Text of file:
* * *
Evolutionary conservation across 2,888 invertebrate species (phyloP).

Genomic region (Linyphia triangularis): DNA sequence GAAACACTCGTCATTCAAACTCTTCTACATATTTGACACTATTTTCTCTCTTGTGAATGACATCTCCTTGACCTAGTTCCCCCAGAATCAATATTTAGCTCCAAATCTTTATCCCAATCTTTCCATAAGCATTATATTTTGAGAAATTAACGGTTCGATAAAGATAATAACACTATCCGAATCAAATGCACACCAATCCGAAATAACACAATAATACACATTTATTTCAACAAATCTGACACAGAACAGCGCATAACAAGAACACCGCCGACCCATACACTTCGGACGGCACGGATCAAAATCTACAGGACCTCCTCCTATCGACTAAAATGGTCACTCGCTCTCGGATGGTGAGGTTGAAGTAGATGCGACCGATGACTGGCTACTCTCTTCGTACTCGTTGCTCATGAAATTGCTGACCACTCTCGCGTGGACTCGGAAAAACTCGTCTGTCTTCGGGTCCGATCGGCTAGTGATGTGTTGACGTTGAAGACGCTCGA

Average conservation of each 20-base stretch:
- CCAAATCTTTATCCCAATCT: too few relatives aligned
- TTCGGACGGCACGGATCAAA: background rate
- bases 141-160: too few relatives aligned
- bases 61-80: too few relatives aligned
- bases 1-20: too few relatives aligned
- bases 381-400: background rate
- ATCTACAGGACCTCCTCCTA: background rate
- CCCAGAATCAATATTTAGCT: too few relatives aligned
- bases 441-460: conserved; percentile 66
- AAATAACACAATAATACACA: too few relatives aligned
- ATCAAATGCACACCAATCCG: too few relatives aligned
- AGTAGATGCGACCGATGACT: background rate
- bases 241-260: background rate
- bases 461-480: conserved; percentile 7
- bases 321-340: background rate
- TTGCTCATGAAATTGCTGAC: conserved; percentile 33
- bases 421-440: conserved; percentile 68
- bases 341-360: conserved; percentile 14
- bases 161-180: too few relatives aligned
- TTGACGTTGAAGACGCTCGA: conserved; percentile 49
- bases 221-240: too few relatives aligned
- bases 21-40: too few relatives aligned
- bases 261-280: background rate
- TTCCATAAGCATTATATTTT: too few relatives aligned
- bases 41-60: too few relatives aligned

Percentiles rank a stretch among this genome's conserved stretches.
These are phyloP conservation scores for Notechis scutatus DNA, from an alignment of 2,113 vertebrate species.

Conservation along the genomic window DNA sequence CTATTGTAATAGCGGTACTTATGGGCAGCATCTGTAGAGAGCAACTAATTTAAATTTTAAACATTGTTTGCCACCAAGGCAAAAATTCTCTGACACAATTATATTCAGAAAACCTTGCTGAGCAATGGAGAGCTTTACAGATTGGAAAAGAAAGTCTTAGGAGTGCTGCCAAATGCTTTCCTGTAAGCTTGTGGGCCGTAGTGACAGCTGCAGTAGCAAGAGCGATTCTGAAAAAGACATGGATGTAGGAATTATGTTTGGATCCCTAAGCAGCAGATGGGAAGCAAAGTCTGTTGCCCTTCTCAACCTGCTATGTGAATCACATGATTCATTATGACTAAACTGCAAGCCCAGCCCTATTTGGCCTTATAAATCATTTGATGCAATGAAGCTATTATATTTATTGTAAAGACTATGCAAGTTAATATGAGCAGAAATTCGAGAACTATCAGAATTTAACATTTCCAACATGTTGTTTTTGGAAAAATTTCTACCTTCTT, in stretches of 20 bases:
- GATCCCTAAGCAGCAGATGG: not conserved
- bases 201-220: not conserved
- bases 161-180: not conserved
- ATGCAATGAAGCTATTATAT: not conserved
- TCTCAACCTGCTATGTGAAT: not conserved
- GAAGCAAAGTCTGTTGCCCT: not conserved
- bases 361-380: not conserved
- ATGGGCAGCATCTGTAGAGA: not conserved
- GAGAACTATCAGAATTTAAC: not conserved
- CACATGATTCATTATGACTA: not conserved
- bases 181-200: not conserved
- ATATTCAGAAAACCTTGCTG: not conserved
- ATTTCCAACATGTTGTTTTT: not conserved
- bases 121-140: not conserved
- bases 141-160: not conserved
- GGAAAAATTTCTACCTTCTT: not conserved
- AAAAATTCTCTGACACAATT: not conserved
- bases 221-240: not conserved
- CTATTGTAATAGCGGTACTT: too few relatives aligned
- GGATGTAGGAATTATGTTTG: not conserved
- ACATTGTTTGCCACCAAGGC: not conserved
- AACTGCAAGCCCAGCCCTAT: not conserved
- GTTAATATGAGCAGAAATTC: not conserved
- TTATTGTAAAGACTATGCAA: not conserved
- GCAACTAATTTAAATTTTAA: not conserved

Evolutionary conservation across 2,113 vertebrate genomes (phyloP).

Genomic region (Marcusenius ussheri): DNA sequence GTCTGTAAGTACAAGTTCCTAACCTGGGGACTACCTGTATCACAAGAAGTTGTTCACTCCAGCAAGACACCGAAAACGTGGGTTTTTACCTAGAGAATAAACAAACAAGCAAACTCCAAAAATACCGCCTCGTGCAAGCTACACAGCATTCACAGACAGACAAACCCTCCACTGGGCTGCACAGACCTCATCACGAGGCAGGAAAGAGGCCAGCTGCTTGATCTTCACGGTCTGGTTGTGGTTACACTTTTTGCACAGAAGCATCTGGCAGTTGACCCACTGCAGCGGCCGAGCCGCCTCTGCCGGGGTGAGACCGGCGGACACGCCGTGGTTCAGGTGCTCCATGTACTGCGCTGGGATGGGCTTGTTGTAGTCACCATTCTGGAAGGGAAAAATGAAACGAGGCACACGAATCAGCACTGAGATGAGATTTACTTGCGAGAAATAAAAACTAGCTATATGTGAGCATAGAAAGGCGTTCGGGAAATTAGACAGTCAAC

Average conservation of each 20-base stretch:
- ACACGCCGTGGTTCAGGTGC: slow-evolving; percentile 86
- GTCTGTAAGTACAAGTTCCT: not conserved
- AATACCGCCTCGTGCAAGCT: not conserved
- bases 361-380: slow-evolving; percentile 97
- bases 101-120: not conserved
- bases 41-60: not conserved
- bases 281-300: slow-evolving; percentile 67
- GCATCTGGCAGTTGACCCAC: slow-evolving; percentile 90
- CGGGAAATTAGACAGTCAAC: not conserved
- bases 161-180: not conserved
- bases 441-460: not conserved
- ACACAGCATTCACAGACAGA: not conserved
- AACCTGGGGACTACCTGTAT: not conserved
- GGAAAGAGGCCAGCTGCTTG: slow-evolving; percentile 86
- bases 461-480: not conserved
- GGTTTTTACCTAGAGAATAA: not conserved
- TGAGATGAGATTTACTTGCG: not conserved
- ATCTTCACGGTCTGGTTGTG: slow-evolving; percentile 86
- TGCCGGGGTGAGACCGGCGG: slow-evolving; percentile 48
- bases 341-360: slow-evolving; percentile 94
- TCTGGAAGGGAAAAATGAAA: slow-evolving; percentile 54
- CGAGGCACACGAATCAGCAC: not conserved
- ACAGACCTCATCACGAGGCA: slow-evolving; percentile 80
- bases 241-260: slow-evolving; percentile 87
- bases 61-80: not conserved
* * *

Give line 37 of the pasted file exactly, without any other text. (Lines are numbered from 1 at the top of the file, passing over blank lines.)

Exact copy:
- GAAGCAAAGTCTGTTGCCCT: not conserved